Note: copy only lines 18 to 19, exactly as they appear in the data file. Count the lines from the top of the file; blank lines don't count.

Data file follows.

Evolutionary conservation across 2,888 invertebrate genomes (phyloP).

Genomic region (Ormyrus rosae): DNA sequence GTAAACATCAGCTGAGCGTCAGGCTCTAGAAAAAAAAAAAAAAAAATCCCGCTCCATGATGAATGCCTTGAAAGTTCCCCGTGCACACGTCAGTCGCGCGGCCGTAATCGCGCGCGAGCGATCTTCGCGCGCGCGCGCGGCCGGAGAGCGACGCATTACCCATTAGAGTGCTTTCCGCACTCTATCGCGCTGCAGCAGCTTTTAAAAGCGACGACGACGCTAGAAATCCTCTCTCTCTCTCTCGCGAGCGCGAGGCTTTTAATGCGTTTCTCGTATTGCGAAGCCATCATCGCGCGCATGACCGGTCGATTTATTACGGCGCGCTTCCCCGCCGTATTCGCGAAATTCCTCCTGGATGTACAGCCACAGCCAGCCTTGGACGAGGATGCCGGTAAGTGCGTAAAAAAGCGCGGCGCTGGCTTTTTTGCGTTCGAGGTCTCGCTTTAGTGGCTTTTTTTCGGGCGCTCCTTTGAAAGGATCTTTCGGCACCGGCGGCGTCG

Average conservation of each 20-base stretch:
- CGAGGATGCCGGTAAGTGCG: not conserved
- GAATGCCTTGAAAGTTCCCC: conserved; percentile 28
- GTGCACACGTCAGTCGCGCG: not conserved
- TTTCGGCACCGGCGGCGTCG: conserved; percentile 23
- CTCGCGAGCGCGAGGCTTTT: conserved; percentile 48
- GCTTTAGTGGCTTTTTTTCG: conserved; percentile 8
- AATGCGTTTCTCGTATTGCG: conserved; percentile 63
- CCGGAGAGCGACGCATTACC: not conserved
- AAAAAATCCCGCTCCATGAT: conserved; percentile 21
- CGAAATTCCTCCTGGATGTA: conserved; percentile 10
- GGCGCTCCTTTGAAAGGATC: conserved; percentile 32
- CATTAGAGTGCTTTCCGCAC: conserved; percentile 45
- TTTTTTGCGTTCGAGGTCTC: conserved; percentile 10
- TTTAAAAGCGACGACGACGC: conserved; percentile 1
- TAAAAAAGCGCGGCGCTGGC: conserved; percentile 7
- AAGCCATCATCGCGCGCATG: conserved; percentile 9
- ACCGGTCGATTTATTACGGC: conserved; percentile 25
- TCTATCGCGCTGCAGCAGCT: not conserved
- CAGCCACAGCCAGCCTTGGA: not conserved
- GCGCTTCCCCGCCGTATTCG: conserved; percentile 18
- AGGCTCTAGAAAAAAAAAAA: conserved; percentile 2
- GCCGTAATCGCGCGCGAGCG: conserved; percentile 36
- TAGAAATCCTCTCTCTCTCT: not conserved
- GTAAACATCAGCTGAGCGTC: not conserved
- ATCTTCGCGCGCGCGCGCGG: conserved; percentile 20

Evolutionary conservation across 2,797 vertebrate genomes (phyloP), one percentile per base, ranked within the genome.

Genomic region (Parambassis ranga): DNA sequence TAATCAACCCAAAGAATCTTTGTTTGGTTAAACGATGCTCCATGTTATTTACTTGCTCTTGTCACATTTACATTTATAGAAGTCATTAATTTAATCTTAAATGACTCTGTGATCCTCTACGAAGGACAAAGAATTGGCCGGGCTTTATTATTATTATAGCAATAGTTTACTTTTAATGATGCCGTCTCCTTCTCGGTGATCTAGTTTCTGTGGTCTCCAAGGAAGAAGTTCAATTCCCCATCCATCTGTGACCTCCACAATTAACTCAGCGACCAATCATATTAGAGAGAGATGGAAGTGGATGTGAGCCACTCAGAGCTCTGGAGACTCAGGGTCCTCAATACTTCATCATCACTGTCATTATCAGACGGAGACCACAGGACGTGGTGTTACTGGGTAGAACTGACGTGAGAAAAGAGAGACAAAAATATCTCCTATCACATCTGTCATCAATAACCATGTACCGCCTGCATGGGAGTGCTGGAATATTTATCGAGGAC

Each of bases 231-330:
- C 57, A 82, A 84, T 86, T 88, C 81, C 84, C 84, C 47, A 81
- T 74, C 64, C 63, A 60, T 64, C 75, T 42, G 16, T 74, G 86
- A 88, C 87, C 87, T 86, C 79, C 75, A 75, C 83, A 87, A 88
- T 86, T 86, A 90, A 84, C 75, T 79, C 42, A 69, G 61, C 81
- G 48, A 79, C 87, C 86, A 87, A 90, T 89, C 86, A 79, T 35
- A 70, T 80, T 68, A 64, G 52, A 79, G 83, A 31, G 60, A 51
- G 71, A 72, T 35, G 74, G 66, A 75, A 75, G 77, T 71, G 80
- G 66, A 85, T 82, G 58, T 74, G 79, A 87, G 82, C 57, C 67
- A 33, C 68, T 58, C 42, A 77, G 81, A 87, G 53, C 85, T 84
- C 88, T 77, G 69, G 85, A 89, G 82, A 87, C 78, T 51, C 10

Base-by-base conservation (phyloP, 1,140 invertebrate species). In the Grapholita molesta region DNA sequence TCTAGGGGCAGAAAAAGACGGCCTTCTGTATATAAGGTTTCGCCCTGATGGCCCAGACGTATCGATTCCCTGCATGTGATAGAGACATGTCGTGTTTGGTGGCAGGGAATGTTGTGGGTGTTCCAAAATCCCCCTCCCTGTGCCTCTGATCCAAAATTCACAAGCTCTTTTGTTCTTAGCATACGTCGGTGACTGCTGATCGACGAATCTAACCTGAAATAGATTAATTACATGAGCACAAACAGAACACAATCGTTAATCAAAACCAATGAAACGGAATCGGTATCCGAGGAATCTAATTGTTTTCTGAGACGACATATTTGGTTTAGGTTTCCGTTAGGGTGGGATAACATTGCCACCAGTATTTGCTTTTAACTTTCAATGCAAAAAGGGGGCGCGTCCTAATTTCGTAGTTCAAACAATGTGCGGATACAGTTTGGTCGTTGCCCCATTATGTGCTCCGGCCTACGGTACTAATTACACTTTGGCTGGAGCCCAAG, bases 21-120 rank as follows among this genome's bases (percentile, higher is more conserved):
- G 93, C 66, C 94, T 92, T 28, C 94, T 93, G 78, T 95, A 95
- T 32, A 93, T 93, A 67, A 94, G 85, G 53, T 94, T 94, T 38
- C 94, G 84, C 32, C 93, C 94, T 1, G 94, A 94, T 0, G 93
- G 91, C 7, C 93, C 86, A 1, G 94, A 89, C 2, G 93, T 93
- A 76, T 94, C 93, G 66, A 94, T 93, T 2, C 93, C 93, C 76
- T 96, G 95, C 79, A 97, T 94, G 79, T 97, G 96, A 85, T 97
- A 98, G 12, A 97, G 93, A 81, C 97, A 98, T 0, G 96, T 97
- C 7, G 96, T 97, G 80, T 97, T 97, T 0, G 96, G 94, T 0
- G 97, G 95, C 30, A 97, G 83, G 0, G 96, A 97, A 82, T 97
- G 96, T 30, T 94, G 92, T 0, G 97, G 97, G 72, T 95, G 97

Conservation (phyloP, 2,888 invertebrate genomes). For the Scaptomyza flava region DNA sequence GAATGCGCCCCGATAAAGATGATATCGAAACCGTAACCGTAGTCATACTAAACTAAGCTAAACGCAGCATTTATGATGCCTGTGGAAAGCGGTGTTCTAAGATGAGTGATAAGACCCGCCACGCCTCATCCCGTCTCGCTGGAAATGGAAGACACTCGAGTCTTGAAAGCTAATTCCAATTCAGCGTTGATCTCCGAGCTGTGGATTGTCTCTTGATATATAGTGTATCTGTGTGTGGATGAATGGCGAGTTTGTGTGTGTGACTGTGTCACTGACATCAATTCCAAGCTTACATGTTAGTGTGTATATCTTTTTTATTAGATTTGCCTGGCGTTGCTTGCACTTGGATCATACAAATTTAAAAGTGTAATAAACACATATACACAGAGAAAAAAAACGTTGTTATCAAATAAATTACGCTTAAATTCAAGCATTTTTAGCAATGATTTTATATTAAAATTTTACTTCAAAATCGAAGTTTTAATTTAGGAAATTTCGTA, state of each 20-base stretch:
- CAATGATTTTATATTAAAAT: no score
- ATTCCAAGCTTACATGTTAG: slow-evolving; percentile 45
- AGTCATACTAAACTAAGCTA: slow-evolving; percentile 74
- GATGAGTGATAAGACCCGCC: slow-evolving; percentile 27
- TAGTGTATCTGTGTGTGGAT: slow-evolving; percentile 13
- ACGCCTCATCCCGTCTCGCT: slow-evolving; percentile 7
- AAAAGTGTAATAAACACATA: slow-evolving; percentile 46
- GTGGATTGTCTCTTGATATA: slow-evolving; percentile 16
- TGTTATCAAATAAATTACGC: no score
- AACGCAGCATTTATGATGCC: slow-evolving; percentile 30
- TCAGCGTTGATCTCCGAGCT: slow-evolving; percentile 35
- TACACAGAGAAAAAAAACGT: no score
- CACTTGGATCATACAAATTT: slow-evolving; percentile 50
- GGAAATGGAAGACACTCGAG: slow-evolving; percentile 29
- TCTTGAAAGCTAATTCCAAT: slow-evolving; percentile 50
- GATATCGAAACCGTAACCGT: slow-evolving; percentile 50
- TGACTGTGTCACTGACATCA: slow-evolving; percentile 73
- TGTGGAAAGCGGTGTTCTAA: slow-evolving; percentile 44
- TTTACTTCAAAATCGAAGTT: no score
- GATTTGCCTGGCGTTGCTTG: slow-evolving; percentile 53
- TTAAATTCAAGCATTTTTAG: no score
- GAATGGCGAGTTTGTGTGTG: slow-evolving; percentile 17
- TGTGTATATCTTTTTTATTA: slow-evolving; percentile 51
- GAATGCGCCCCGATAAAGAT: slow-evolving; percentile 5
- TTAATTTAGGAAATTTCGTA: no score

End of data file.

- TAAAAAAGCGCGGCGCTGGC: conserved; percentile 7
- AAGCCATCATCGCGCGCATG: conserved; percentile 9